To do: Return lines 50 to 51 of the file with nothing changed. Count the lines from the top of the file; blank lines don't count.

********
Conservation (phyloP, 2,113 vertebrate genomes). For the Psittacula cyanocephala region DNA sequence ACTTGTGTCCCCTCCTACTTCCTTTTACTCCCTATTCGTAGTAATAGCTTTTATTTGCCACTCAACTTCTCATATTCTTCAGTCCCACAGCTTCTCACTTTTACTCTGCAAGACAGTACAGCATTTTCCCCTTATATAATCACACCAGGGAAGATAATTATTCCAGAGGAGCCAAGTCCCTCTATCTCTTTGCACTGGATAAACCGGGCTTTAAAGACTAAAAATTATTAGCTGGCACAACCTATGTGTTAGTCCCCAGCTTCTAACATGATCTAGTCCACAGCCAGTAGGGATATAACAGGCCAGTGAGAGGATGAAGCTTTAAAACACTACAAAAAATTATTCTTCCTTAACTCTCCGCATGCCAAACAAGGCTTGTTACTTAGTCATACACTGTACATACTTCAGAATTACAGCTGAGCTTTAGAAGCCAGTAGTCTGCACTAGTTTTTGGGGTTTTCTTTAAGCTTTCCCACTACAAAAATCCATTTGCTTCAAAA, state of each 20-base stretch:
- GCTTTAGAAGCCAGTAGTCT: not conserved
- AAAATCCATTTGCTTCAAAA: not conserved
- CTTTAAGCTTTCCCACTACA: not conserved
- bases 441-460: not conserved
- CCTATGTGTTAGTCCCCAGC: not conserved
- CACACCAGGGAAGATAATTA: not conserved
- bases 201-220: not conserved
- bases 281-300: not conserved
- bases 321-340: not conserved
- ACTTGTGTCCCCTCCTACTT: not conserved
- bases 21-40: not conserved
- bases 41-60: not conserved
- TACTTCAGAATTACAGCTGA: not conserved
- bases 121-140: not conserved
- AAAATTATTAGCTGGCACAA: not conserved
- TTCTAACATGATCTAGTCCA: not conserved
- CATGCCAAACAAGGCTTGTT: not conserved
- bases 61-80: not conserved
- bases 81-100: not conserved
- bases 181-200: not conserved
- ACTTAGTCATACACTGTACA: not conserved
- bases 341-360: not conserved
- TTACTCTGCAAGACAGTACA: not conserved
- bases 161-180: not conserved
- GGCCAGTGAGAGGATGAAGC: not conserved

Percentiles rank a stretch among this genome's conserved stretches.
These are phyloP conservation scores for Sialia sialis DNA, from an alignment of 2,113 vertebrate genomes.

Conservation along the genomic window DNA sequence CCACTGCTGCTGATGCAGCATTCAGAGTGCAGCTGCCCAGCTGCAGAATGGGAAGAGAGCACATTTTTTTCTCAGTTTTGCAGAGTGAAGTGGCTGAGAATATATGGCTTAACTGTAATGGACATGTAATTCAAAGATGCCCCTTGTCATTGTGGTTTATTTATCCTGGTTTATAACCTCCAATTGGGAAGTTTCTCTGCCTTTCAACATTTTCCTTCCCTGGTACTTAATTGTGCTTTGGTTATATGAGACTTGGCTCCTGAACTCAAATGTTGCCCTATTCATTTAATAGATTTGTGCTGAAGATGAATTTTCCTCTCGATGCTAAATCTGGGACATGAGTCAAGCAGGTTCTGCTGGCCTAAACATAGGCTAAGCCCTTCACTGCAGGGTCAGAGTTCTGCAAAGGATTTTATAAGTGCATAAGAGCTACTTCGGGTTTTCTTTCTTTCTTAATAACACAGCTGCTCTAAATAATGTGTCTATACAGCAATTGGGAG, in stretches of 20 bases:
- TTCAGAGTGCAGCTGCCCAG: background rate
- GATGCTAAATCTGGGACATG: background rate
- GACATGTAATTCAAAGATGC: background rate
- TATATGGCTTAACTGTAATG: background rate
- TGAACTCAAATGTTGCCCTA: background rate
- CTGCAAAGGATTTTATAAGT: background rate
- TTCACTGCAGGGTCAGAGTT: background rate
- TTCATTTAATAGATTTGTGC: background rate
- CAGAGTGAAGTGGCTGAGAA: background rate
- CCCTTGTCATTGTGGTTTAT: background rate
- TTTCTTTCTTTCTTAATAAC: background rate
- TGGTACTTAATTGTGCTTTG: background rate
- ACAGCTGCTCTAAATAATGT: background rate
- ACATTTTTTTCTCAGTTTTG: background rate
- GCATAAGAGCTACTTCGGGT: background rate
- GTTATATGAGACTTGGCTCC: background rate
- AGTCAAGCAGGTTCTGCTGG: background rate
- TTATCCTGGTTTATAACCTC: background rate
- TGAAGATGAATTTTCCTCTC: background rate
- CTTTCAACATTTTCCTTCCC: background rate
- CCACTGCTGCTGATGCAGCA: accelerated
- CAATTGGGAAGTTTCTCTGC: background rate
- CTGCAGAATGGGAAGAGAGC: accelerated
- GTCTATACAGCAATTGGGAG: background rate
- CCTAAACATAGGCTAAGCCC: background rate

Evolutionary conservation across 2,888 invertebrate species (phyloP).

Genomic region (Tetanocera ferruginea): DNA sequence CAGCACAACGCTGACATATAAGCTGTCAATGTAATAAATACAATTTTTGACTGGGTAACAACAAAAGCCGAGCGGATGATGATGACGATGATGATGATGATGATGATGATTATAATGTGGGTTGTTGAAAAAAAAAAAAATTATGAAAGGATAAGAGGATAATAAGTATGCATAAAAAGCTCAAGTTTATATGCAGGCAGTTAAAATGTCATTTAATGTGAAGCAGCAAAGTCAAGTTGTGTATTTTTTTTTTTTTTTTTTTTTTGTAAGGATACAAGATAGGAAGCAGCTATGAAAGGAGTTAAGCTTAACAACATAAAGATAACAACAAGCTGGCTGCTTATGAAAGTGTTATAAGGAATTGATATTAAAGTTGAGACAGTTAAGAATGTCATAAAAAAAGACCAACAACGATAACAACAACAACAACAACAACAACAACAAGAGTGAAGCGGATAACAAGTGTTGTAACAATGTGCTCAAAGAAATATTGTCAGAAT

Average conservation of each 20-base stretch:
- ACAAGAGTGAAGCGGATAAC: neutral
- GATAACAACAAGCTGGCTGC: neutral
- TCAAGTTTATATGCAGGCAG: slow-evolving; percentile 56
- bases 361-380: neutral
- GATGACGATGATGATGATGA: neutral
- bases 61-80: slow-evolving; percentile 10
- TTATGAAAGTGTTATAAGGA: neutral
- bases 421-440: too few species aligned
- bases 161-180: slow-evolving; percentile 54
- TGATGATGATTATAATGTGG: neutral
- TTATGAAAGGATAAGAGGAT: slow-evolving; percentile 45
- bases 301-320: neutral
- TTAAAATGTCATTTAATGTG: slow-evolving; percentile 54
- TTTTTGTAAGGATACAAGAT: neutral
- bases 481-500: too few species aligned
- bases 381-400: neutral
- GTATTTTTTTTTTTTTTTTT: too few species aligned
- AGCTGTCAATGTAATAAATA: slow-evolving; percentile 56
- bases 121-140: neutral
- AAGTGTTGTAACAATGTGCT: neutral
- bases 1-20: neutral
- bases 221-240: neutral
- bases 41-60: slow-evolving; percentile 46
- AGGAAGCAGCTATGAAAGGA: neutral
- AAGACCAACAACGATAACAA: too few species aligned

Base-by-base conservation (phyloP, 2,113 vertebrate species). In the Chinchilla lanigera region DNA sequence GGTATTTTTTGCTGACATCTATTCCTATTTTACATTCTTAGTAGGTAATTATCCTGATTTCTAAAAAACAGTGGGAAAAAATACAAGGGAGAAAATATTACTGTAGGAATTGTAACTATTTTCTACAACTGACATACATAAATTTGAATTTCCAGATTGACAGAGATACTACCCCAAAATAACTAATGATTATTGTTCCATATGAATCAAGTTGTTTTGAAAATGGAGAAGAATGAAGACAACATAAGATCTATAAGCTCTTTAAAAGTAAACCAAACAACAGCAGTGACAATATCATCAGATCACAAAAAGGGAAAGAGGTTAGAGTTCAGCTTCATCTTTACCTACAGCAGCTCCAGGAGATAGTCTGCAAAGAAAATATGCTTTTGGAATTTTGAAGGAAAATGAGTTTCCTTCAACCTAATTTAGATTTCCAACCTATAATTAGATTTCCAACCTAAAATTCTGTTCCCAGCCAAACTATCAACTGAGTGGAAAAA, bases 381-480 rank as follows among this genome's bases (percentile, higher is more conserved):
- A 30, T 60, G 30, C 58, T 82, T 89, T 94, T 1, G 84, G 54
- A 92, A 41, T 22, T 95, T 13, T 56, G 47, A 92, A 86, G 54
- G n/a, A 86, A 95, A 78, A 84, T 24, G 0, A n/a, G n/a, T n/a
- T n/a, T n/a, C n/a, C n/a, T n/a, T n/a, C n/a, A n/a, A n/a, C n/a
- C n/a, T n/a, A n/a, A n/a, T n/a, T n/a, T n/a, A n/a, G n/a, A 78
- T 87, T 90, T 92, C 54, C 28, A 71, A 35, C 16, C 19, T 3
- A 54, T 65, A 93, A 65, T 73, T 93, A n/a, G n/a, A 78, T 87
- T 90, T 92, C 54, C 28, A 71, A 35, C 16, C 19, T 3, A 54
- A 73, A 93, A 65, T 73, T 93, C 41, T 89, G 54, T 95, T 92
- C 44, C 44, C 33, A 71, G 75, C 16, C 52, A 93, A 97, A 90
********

- CCACTGCTGCTGATGCAGCA: accelerated
- CAATTGGGAAGTTTCTCTGC: background rate